Tyson Bagent (21:30):

Think it was like the most completions ever in the game.

Sevan Matossian (21:33):

Awesome. Okay. And, and, and, and, and, uh, and you threw an interception there. Is that, was that a, is that a bad thing? Yeah,

Tyson Bagent (21:40):

Yeah. At the end of the game I made a nice play and then soon as I went to, I don’t know, it was just a weird, I made a, I made a weird, a weird throw, just a, it was just awful a little bit. And like I said before, these views are a lot faster and smarter. So, um, they’ll highlight any mistake that you make. Um, but it was very close to being the play of the game. Very, very, very close to being the play of the game, but just under, through it a little bit.

Sevan Matossian (22:08):

Wow. And, and, and how do you recoup from that? Uh, do you just start tripping immediately and start reeling?

Tyson Bagent (22:14):

Uh, I actually, um, it was at the end of the game we were down and I had done so well up until that point. Um, and I was about to, I hadn’t seen my family in like a month and a half, and I was gonna be able to see them after the game, and that was like one of the last plays of the game. So I really, I wasn’t, I wasn’t stressing about it at all. I really didn’t even necessarily care. Um, obviously it would’ve been nice to have ended it on a high note, but it didn’t, it wasn’t like a low note for me by any means.

Sevan Matossian (22:44):

And when you say it was go, it was close to being the play of the game, meaning if you would’ve thrown it a little differently? Yeah,

Tyson Bagent (22:49):

Meaning like, that play, I, I, I caught the, I caught the snap, the defense was rushing me. I made a couple good moves, uh, ran out of the pocket and it was kind of like, you remember that video, uh, that you showed when we were at Shepherd Stadium when I was rolling out to the right and I threw it, it was like a shorter version of that, but I under threw it just a tiny bit and, um, ended up being interception set up a touchdown. What,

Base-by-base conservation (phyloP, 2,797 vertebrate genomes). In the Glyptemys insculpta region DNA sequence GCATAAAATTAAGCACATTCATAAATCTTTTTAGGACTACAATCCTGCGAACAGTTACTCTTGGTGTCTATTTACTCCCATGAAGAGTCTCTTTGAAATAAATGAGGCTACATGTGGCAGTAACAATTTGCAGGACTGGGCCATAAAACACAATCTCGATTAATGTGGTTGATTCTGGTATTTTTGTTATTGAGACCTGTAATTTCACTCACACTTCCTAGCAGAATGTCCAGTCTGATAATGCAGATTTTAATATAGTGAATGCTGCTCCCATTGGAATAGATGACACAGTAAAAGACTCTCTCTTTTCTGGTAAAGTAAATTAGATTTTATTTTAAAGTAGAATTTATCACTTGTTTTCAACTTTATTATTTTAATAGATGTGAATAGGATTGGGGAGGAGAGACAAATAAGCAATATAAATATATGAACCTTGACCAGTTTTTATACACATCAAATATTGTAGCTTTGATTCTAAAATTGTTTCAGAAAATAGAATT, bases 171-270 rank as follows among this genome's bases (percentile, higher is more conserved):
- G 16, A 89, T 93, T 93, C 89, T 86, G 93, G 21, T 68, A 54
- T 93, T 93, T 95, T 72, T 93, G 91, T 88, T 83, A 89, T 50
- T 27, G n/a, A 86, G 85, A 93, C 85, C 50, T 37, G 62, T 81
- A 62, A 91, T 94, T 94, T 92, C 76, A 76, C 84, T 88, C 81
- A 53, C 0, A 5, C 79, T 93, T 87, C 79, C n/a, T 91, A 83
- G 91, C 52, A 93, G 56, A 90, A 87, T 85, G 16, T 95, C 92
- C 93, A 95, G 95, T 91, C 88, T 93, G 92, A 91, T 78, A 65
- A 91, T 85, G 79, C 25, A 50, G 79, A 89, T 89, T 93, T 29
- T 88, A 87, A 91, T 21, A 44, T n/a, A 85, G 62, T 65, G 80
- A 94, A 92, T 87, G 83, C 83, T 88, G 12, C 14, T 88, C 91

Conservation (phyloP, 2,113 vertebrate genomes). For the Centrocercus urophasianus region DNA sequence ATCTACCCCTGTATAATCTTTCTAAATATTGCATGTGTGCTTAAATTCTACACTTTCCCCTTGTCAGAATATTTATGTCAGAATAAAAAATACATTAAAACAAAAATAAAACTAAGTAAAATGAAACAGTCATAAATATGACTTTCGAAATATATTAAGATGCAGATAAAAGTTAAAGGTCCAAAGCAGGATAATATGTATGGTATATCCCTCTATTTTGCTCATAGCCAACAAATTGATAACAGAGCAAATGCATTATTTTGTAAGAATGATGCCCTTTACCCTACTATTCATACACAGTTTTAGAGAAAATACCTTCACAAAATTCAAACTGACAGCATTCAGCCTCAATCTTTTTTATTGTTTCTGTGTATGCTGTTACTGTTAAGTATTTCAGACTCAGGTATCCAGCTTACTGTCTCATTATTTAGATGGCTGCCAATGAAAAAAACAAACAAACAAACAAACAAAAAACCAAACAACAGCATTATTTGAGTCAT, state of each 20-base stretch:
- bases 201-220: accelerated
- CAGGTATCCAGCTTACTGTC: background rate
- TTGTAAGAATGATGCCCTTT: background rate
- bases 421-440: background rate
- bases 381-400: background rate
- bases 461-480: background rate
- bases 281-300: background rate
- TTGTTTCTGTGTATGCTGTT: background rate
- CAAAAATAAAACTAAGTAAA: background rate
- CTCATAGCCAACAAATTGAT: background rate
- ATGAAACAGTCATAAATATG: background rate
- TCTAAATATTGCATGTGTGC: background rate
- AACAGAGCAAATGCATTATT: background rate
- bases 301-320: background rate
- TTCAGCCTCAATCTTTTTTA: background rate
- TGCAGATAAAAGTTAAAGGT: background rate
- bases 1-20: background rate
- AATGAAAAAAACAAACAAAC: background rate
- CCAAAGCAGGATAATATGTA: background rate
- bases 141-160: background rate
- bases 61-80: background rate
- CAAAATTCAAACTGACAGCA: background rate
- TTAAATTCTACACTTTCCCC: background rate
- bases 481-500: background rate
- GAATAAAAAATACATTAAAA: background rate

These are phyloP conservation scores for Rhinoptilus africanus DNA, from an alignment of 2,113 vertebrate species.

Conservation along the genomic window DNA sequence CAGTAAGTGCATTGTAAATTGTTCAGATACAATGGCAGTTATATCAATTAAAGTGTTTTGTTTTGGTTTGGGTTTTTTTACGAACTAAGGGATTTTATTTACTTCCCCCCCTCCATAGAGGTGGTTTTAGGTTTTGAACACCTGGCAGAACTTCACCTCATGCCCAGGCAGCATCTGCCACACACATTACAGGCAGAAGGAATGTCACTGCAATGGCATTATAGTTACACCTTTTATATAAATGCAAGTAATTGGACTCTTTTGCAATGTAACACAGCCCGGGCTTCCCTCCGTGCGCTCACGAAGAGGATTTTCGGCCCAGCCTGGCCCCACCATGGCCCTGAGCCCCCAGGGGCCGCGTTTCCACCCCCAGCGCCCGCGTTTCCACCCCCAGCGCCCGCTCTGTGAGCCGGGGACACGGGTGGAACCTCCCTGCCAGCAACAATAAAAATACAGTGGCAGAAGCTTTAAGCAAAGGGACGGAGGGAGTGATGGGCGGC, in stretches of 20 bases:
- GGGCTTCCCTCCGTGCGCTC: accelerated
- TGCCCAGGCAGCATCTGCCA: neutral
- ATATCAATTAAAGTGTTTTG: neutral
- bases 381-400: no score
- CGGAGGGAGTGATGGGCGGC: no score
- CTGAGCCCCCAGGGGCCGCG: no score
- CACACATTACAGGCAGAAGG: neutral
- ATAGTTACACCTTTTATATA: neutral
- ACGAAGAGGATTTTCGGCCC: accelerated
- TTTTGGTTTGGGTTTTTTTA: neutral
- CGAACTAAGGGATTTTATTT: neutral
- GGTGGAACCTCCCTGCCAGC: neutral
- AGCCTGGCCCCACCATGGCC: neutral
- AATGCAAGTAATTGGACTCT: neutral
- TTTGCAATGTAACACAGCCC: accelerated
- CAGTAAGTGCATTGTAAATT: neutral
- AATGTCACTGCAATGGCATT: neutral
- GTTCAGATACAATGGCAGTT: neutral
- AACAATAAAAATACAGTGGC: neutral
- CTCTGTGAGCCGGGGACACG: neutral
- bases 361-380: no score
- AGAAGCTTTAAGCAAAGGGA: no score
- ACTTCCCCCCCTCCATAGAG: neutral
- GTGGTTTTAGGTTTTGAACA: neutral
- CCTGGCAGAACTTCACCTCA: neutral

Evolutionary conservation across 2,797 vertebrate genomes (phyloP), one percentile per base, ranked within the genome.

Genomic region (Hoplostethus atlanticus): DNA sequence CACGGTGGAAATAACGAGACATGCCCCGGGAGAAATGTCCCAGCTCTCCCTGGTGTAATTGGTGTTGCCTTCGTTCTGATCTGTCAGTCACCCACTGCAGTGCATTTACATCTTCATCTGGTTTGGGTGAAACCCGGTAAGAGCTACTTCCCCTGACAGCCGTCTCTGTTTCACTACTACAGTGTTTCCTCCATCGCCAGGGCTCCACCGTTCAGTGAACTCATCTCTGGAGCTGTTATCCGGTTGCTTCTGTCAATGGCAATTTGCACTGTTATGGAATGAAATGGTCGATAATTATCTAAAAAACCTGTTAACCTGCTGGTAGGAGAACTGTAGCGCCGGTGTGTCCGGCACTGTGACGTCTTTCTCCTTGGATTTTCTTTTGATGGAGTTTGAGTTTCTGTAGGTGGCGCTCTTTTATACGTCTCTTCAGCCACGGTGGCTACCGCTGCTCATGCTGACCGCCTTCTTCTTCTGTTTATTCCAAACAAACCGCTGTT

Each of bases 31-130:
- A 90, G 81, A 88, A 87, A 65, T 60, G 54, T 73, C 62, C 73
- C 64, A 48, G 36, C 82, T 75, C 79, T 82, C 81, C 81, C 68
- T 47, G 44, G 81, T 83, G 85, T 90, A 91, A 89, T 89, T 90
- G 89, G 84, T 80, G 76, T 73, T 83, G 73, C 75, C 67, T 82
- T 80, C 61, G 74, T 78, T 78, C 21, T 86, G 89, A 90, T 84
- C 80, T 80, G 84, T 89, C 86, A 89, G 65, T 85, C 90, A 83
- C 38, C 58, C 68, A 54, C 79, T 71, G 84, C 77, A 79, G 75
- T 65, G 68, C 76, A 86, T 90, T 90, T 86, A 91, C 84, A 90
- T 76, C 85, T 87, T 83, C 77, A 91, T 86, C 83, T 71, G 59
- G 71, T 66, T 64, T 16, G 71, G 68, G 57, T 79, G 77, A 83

Sevan Matossian (23:12):

What? Oh, okay. So it was in the end zone. It

Tyson Bagent (23:14):

Was close to the end zone. It was right before then. Zone.

Sevan Matossian (23:17):

Gotcha. And, and what, and do the guys say anything to you on your

Tyson Bagent (23:22):

Team? No. No, everybody, it would, I mean, especially with like, like if it would’ve been a real regular season game for a real team that I was a part of, you know, that conversation definitely, you know, would happen. I’d probably beat myself up about it a little bit more, but because it was just an all-star game, the senior bowl week is like, hell week, basically because you’re learning an NFL offense for the first time, you know, you’re juggling all these things. And then on top of that, you know, you’ve gotta go to parades for the city, you’ve gotta meet with NFL teams for four hours at the end of every day, and you’re getting five hours of sleep. So I think more than anything, I was just, I was happy that it was over with excited that I had done well and just relieved that I could just enjoy it now and be able to see my family.

Sevan Matossian (24:06):

Um, did are you enjoying the process?

Tyson Bagent (24:11):

Yeah, well, I, I definitely, I think it was, looking back on it, a lot of newness and anxieties because of that newness. But I think that everything that’s happened has been nothing short of amazing. And I am still having those same feeling feelings of just nervousness and excitement for, you know, what’s to come.

Sevan Matossian (24:34):

And then after the Senior Bowl, uh, uh, comes the, um, national Football League combine, which is sort of like a place where all everyone comes and, and they basically poke you and prod you and test you. But before I, I you answered that, uh, we talk about that. I wanna, um, read a comment here. Uh, Judy Reid, how is Tyson be able to maintain his values with his walk with the Lord in college? Uh, whatever he answers, I’m going to clip it and save it and show it to my son. W are you, you and she, maybe she knows something, I don’t know. But you are, you are a religious guy. Uh, uh, um, you’re man of faith. You, you’re a, a Christian Tyson.

Tyson Bagent (25:09):

I am, yeah. I am. My, I was, um, I grew, my family used to go to a church, uh, in Shepherdstown, Episcopalian, uh, church. I grew up in the church, and then me and my mom, uh, started going to like a newer style church where the, the pastor was saying things that, that we, that we could understand and that were, that, that correlated with our everyday life. So I, we, we started going there, I think in 2016. And it was actually, it was in Shepherdstown at the time. They moved to a bigger building in Martinsburg because they were, they were having to do so many, uh, services because of the amount of people. But, um, it was actually a two minute drive. So just because it was something I feel like me and my mom connected, connected with as well as, um, just, I mean, really something that that makes me feel, um, that makes me feel, you know, really good about what, what I’m doing and, and who I am.